The study’s primary goal is to understand how communication features associated with autism and fragile X syndrome are shaped by genetic and physiological factors. Our work often adopts a family approach, where we study both children affected by neurodevelopmental disorders, as well as their parents.Participate ->
Our team is comprised of a wonderful, interdisciplinary team of undergraduate and graduate student research assistants who contribute to this research. The team is directed by Dr. Jessica Klusek. Interested in joining our team? We are currently recruiting PhD students, post-docs, and undergraduate students interested in becoming involved.
Our research facilities are located on the campus of the University of South Carolina in the Montgomery Speech and Hearing Clinic at 1705 College Street. Visitors can park in the Close-Hipp parking garage on Henderson Street. We are conveniently located within walking distance to Columbia’s Five Points district, home to a number of local eateries and shopping.Get directions ->
Dr. Jessica Klusek is an Assistant Professor at the University of South Carolina. Dr. Klusek received her PhD in Speech and Hearing Sciences from the University of North Carolina at Chapel Hill. She followed her doctoral training with an NIH-funded postdoctoral fellowship in Psychology at the University of South Carolina, where she completed interdisciplinary training in physiology, psychology, and genetics. Dr. Klusek is also a certified, licensed speech-language pathologist.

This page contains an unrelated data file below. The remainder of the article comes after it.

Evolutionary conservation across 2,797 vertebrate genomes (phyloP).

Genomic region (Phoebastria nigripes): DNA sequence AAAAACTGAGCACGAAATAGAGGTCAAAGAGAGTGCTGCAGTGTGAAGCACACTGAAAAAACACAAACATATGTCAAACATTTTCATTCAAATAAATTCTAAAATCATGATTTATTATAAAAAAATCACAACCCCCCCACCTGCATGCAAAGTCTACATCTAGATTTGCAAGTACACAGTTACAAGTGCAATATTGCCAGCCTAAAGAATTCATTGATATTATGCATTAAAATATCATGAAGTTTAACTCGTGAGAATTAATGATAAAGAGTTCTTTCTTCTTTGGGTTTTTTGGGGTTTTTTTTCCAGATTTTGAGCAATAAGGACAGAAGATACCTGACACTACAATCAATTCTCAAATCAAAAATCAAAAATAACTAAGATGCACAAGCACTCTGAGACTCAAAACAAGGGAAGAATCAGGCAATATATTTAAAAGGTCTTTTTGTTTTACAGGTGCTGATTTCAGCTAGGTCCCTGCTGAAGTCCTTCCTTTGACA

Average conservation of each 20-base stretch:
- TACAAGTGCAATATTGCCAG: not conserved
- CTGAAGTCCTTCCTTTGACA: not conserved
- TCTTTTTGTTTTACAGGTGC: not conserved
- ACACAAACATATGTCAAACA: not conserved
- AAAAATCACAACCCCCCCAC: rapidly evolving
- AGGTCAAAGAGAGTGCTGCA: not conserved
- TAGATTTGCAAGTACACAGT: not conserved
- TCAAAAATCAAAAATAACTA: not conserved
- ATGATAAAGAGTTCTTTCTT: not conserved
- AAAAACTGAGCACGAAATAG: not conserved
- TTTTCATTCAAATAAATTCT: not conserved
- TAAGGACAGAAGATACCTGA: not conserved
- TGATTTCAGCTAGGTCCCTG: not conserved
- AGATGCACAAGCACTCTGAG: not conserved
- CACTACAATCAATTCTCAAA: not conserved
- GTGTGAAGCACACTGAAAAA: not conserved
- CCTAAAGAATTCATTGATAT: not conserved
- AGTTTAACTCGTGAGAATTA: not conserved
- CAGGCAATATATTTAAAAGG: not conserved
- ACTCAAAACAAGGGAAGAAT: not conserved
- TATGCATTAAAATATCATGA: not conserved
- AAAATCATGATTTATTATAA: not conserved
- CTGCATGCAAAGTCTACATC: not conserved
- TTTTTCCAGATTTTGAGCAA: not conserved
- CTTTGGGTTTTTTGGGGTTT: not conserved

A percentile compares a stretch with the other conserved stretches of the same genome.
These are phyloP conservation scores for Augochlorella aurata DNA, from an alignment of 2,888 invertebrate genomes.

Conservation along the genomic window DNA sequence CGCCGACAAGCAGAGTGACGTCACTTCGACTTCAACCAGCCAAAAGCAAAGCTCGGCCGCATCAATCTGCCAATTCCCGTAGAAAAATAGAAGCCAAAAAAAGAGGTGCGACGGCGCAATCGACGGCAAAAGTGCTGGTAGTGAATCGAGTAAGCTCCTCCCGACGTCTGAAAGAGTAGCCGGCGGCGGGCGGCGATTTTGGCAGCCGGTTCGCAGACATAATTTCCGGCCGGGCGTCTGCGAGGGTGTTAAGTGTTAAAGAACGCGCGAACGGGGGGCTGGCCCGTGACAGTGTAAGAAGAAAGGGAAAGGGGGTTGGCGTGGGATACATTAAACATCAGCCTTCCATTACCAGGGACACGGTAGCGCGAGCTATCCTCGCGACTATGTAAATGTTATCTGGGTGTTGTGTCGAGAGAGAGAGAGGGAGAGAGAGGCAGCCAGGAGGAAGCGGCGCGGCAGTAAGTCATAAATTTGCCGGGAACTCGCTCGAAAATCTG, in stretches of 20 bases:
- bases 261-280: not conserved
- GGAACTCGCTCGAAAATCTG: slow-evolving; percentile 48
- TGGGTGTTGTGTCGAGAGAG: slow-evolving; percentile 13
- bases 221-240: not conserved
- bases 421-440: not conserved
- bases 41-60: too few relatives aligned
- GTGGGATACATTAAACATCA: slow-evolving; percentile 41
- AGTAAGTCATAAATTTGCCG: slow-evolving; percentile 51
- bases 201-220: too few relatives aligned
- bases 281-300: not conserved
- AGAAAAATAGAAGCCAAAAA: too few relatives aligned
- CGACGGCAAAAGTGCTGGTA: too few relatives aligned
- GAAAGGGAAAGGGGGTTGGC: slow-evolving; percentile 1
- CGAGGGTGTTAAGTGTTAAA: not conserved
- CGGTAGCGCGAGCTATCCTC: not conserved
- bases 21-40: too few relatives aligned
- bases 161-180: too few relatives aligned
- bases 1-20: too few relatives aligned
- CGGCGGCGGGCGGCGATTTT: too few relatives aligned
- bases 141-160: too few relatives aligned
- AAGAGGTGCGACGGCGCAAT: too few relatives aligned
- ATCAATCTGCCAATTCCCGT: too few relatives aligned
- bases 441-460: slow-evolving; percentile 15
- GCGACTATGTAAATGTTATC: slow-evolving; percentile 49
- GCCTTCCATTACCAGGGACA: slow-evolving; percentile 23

Carly is a doctoral student in the Communication Sciences and Disorders program at the University of South Carolina. She completed her BA in Experimental Psychology from the University of South Carolina in 2016. Upon graduating, she joined the Neurodevelopmental Disorders Lab working as a research specialist, conducting assessments with children with developmental disorders. Her current research interests include understanding the behavioral phenotype of FMR1 mutations and exploring factors contributing to the variability in developmental outcomes in those with fragile X syndrome.
Jillian is from Cary, NC and is currently working as a research specialist in the lab. She attended the University of North Carolina – Chapel Hill where she earned her Bachelor of Science degree in Psychology and a minor in Speech and Hearing Sciences in May 2018. Upon graduating, Jillian worked at the UNC Cecil G. Sheps Center for Health Services Research, where she was a research specialist for an NIH-funded study on aging, disability, and long-term care. In the future, she plans to earn her Master’s degree in Speech-Language Pathology, with particular interest in neurological disorders, such as dementia, traumatic brain injury, and Parkinson’s disease.
Sara is a graduate student pursuing her Master’s in Speech-Language Pathology at the University of South Carolina. In the lab, she primarily focuses on narrative coding as well as administering assessments of research participants. She grew up in Southern California and graduated from the University of California, Berkeley, with a degree in English and Education. When she graduates, she is interested in working with families and their infants in early intervention and specializing in Autism Spectrum Disorder.